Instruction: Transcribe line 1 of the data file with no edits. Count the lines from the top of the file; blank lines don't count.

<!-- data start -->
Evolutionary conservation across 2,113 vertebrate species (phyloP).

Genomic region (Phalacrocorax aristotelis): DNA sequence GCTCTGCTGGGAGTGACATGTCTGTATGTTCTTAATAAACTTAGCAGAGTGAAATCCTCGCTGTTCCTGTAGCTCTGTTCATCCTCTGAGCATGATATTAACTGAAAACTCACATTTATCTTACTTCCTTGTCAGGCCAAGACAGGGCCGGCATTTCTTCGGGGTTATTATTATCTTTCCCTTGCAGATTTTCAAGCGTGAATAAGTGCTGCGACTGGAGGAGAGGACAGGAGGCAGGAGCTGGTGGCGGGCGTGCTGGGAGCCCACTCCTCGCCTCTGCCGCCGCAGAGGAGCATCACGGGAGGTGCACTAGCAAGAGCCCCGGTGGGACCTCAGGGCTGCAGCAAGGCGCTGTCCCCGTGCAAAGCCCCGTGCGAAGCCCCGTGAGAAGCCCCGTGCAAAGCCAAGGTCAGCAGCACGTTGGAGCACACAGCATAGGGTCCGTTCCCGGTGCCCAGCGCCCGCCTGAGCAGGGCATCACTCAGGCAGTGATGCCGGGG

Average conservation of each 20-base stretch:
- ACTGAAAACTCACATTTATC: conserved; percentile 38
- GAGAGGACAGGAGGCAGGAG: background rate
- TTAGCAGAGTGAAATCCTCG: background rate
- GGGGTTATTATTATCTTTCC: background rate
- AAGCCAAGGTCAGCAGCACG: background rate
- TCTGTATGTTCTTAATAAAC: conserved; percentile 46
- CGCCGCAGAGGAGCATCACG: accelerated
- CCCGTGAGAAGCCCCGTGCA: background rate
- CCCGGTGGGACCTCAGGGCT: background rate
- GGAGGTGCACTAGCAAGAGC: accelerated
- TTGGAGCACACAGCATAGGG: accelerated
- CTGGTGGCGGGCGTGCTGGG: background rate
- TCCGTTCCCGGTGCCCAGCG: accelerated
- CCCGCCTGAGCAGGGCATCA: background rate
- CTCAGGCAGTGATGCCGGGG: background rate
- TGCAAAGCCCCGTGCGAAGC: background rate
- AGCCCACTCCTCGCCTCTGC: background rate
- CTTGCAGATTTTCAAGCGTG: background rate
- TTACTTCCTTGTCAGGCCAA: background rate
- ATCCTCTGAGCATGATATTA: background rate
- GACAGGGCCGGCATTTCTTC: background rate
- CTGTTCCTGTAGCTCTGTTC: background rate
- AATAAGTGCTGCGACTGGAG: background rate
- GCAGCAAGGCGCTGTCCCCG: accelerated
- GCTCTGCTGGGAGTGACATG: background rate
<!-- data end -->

Evolutionary conservation across 2,113 vertebrate species (phyloP).